Saturday, February 25, 2012

Review: Masaoka Shiki Selected Poems, by Burton Watson

This is a really beautiful little book. The translator, Burton Watson, has done a wonderful job rendering the Japanese poetry of Masaoka Shiki (1867 - 1902) into English. Primarily working with Shiki's haiku - there are over 140 in this collection - Watson has seemingly transcend the problems of translating such an idiosyncratic art form into English. Shiki's poetry breaths on every page, lighting up the mind of its reader, leaving a genuine feeling of nowness. Take a look at the following examples to see what this reviewer means:

"Sudden downpour - 
and all these maids
hauling out storm shutters"
(Masaoka Shiki Collected Poems, p.26)
"Stone Buddha standing there - 
fallen leaves settled
in his hands"
(Ibid. p.31)
"Fluttering, fluttering,
butterflies yellow
over the water"
(Ibid. p.35)
It's as if we are with Shiki as he watches the rain and the maids' efforts to put the shutters in place. Perhaps he is watching them in the safety of a dry abode, but the reader can almost feel drenched as if caught in the rain also. In a quieter moment, we can reflect with Shiki as he notices the leaves in the palm of the Buddha statue, contemplating the fleeting nature of this existence. The third example is perhaps the most engaging of the three, however, as it really inspires the image of those butterflies flitting to and fro above the water. How delightful!

Returning to Burton Watson's efforts, we might take a moment or two to consider the Introduction. Despite being all-to-brief, it gives us a glimpse of Shiki's life and art. Shiki suffered severe illness in his short time on earth, and this is referenced in his haiku frequently, but even here Watson brings our attention to the poet's delicate grasp of life's beauty, stained as it is with the colours of suffering. And, although the poems stand up on their own with perfect poise, the insights that Watson flavors them with adds to their impact, allowing the reader to evaluate their impressive qualities all the more.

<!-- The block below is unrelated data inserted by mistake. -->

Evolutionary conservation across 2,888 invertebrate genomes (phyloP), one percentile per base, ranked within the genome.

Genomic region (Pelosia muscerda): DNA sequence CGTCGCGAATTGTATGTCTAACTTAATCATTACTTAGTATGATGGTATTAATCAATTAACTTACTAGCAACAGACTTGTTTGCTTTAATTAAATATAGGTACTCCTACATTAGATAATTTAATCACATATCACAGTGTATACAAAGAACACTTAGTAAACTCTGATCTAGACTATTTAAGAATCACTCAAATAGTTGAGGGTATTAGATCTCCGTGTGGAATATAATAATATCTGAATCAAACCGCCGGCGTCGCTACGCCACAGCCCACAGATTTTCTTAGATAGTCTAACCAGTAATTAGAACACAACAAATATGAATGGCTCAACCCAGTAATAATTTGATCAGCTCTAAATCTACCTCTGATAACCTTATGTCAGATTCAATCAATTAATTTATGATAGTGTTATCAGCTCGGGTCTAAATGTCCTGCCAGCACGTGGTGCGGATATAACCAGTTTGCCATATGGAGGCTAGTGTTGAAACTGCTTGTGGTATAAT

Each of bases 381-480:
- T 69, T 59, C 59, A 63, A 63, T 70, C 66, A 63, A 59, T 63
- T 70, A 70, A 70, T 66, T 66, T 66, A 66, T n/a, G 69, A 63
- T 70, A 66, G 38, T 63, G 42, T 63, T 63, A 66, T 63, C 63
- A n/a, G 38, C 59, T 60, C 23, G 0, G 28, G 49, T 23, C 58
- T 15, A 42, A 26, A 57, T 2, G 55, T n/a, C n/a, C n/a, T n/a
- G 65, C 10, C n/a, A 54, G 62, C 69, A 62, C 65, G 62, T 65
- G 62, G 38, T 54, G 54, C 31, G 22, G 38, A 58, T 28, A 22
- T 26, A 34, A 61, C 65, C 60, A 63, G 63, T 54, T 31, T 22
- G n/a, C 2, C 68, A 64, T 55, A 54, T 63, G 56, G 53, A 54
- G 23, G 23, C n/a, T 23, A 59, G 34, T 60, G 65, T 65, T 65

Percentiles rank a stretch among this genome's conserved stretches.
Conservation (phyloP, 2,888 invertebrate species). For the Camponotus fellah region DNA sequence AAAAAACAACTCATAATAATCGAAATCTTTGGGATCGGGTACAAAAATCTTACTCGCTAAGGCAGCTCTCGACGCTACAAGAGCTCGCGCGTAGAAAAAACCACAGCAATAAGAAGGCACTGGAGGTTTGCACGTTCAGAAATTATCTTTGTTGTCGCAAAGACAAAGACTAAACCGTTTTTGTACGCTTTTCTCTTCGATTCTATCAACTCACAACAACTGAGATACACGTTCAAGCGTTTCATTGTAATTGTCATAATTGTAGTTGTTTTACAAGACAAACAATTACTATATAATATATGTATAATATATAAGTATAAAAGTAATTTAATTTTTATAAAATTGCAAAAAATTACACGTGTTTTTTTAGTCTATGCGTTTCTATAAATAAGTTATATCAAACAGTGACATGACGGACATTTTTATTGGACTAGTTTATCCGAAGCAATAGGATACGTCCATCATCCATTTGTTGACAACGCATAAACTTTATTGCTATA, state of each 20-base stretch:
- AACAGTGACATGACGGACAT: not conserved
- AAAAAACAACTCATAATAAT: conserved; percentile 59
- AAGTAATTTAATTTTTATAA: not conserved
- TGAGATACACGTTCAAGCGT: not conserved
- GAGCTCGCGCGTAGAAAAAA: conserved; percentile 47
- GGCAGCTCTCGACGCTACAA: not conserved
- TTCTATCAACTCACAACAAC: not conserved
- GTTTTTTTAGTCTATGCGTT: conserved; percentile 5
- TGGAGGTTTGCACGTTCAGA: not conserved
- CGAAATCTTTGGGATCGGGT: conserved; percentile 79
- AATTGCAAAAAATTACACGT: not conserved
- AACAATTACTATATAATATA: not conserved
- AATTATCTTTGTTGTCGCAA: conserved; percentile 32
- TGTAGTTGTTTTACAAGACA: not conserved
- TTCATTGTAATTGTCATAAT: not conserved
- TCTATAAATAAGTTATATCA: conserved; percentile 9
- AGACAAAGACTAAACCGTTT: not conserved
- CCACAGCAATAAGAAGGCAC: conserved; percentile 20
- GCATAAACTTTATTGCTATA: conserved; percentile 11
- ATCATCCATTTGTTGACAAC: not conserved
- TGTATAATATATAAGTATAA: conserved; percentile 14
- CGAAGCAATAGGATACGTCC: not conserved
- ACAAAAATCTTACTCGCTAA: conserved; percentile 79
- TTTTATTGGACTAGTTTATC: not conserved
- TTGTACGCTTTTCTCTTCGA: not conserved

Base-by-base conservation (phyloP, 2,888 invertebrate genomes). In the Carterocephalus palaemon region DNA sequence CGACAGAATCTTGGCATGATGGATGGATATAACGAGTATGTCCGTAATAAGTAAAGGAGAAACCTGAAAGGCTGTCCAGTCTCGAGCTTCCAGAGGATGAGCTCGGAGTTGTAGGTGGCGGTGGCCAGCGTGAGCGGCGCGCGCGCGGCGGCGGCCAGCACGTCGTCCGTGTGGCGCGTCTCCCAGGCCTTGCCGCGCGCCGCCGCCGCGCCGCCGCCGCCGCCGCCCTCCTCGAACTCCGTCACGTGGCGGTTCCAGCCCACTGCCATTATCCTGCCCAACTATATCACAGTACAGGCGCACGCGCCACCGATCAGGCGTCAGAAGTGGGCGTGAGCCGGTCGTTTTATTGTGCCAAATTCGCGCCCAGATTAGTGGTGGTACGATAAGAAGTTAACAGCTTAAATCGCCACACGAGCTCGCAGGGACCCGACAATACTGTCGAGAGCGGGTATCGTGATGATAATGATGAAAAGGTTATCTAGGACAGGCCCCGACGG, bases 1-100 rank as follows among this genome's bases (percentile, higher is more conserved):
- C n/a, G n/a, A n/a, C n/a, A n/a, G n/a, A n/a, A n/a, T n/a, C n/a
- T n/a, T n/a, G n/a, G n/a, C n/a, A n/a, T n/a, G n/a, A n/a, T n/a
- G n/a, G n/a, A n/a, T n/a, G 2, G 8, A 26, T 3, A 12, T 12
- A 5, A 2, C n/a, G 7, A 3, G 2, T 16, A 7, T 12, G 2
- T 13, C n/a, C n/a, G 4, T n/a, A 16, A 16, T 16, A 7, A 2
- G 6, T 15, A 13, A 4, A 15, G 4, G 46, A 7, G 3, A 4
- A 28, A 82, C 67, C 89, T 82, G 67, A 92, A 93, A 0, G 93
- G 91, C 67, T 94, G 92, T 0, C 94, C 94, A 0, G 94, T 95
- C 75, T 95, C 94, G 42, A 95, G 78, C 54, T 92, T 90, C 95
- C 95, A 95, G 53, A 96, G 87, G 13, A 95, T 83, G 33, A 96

"The curious interrelations or seeming interrelatedness of phenomena is often a key element in his work, assign the famous poem:
I eat a persimmon
and a bell starts booming - 
Buddhism is a religion profoundly concerned with causes and conditions, and the poem is set at one of the oldest and most venerable of the country's Buddhist temples, Horyu-ji in Nara. Is Shiki telling us that there is some arcane connection between the eating of the permission and the sounding of the bell?"
(Ibid. p.8)
Buddhism is an important, or perhaps crucial, aspect to Shiki's poetry. For, as Watson notes above, it is through his Buddhist understanding of the world that much of Shiki's poetic work was shaped. With the Dharma to guide him, it's possible that much of his poetry would not have had the profoundly meditative quality that it undoubtably possesses. Moreover, there are more philosophical Buddhist ideas that come through in Shiki's haiku that give them a depth that is amazing for an art form so very brief.

Shiki did not only quite haiku, however, although this is what he is widely renowned for. For, despite being a reviver of haiku when they had fallen far from the heights of Matsuo Basho (1644 - 1694), and the man that gave them their modern name haiku, Shiki wrote much more besides. He was an essayist and reporter for the Japanese newspaper Nippon, and he also composed two other forms of poetry: tanka (somewhat longer equivalents of haiku), and kanshi (poetry written in Chinese rather than his native Japanese). For the purposes of this review, a few tanka should suffice:

"Orange tree by the window
where I lie sick - 
its blossoms open and scatter,
its fruits appear,
and still I lie here sick"
(Ibid. p.95)

"Red shoots of roses
reaching out two feet -
their thorns are soft 
in the falling 
spring rain"
(Ibid. p.103)

Burton Watson has given us a wonderful work. It is full of Shiki's sensitive reflections on life, illness, and beauty, despite its relative brevity at 126 pages. And, for those of us that are Buddhist lovers of poetry, it does so in a way that's in tune with the Dharma, whilst still portraying Shiki's experiences with a lightness of touch that would appeal to someone who knows nothing of the Buddha's teachings. Moreover, the insights that these poems contain hint at a deeper reality lying beneath the surface of our every day experiences, one that we come closer to with each syllable. This book will be frequently referred to by this reviewer in the years to come, and it comes highly recommended. Thank you, Masaoka Shiki; thank you, Burton Watson!

The above book is published by Columbia University Press, and is available from their website at: 

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